Inside, the first floor includes a wide-open strategy from one end to another. It’s even more wide-open once the glass doors have been opened to their adjoining courtyards at both end, extending into the outside living spaces. “When the house is closed, it can be quite cozy on a cold and rainy night,” says Ehrlich. “When everything is opened, the house transforms into something more like a pavilion.”

At one end, the dining area looks out onto a courtyard and also the guest house/garage beyond. The wall is exactly the exact same concrete block used on the perimeter wall out. No paint was used inside; all the substances used are intended to weather naturally.

Painting: Ed Moses

A courtyard joins the dining area into the guest house/garage and provides an outdoor space to lounge al fresco. Saving big existing trees was crucial to the site preparation.

Ehrlich Yanai Rhee Chaney Architects

An expansive living room opens up to its own courtyard on the opposite side of the design from the dining room. The 16-foot from 16-foot glass expanse entirely opens into the courtyard and the opinion of a sizable Aleppo Pine tree. Minimal detailing blurs the line between inside and out, whether the doors are closed or open. I am certain their dog, Joey, have to have thoroughly enjoyed never needing a doggy door.

Ehrlich made the couch and coffee table himself; the classic Boomerang chairs are by iconic California modernist Richard Neutra.The big painting is by L.A. artist Ed Moses. The house acts as a gallery for the couple’s impressive art collection.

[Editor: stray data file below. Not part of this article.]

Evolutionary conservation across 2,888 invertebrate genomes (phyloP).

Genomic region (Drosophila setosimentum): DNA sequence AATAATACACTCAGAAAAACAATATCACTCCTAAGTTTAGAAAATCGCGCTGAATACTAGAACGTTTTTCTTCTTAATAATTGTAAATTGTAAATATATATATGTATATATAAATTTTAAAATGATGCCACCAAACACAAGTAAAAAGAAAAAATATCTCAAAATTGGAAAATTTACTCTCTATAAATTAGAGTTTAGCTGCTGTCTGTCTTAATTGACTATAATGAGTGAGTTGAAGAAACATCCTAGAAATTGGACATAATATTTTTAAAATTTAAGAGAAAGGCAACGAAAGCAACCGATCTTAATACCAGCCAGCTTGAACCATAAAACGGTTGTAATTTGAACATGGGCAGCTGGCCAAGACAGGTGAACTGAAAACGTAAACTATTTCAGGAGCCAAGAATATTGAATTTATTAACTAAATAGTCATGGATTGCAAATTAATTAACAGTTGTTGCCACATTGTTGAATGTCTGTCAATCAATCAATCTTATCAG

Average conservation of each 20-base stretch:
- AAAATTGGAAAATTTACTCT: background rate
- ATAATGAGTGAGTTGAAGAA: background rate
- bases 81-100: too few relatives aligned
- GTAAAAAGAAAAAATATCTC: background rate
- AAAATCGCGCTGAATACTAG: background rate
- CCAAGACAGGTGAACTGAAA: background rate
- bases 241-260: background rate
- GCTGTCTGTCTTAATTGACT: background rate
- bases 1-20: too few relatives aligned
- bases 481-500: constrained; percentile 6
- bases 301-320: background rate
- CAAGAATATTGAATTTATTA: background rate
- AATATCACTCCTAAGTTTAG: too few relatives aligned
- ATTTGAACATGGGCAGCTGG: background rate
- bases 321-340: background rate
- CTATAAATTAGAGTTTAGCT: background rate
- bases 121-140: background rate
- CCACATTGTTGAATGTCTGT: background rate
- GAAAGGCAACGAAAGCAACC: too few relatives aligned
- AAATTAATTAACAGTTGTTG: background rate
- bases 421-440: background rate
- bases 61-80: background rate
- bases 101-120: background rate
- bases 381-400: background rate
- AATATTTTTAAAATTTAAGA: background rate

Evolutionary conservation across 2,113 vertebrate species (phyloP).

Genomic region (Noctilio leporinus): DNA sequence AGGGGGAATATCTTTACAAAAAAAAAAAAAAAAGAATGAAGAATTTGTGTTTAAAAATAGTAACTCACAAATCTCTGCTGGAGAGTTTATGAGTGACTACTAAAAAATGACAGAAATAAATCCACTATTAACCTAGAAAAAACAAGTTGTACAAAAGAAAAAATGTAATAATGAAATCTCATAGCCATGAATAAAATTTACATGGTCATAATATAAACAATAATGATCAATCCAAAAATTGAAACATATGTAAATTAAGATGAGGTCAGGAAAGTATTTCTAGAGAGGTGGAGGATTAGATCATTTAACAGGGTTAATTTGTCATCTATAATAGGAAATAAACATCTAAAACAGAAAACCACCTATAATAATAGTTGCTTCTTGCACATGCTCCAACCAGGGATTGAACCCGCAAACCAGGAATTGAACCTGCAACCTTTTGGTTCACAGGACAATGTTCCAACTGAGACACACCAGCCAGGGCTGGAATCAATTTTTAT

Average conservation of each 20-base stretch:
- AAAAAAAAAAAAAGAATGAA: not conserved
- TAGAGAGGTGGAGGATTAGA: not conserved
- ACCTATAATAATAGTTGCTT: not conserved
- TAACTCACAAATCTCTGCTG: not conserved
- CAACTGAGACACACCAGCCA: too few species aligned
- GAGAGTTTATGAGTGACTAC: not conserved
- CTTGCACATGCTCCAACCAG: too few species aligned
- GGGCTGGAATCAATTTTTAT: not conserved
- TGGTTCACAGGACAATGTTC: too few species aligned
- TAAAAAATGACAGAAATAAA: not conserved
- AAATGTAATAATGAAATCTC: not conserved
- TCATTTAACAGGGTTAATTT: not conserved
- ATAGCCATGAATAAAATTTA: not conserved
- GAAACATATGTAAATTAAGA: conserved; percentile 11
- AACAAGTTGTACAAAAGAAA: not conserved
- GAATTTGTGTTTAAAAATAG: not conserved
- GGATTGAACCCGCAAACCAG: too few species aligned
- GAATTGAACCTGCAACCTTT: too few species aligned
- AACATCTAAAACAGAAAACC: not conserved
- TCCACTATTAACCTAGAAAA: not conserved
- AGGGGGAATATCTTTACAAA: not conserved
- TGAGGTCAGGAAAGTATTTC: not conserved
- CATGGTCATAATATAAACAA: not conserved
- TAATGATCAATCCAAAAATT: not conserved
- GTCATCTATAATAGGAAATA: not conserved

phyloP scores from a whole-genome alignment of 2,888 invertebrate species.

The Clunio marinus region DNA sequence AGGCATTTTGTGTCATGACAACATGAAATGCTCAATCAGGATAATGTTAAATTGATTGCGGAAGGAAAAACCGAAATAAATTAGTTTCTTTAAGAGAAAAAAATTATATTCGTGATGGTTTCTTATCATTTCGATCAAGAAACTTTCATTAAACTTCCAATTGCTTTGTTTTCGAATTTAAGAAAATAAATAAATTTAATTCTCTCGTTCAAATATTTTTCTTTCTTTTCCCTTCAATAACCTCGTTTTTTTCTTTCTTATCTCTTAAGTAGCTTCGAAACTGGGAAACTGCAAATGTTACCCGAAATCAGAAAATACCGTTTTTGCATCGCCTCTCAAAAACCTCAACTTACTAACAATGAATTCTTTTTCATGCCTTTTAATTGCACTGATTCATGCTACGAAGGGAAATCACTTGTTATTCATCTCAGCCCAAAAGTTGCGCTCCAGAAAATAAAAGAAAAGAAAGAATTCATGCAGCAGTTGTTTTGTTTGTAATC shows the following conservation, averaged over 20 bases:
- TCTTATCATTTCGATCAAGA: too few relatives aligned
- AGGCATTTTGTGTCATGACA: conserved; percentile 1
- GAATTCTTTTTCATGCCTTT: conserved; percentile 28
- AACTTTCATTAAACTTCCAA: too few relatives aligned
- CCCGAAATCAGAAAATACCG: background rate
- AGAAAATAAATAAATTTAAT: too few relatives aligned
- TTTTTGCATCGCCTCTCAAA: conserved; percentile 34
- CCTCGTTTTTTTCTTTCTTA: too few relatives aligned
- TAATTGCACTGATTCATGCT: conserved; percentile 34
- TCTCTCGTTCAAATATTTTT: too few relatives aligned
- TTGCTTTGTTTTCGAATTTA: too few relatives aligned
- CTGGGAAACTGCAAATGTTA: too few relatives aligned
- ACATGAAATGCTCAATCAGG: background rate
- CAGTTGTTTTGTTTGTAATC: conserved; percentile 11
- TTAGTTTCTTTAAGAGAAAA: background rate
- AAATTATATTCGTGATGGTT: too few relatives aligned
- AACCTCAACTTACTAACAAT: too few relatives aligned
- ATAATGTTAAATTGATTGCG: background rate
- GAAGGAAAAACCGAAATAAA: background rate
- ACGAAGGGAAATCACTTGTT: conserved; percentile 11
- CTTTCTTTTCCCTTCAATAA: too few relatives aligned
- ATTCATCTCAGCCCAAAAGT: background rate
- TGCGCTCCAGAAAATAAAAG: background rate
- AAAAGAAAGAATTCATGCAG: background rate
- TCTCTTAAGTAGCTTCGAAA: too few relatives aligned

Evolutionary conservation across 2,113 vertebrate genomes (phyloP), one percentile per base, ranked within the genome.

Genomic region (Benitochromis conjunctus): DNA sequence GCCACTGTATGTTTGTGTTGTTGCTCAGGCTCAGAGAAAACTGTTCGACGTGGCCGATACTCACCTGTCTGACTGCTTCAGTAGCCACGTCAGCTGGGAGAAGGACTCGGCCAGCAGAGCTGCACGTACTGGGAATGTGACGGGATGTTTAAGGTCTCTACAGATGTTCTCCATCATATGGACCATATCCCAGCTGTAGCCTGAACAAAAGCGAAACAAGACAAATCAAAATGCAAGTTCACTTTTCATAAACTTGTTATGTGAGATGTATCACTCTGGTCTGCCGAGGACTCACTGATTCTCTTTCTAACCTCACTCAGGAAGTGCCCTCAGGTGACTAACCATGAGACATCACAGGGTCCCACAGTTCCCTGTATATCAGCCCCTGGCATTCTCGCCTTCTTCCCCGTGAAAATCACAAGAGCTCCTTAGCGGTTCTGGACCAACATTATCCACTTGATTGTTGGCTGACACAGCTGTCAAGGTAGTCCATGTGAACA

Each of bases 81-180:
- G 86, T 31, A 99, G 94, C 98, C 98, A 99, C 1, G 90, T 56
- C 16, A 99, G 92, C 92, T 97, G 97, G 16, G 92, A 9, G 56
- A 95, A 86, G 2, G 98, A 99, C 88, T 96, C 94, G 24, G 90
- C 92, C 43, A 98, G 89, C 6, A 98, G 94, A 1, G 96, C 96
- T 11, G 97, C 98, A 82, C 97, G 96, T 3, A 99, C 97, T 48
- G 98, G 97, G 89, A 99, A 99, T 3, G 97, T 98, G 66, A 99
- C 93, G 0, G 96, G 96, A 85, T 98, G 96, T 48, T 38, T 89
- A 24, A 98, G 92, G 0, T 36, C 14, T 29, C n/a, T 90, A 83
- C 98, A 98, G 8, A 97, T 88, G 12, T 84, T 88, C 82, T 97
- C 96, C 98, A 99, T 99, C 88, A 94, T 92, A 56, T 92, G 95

Ehrlich Yanai Rhee Chaney Architects

This Japanese-inspired tansu staircase exhibits objects collected from worldwide travels.

This staircase dissipates at the mezzanine level, which comprises two bedroom “pods” and a bath, plus a street-side patio just beyond the pool.

Black and white art: Guy Dill

Past the staircase, a mezzanine-level glass bridge connects to another staircase up into the master suite. This very long landing gives a special experience of the distance between the 2 floors. “It’s like you are drifting as you walk upon the glass,” clarifies Ehrlich.

The sunshades change the master bathroom’s view. Waterproof plaster protects the bathroom from moisture and reflects light.

The normal ventilation carries through the top master suite floor, which includes large openings to the outdoors and its own private patio.

The residence is a living, breathing thing, thanks to the combination of the movable sunshades, the changing patina of the Cor-Ten steel, the big openings and the attention paid to renewable materials and systems. The place in this funky and vibrant beach community matches the couple’s lifestyle and entices their grown children (and other family and friends) to visit.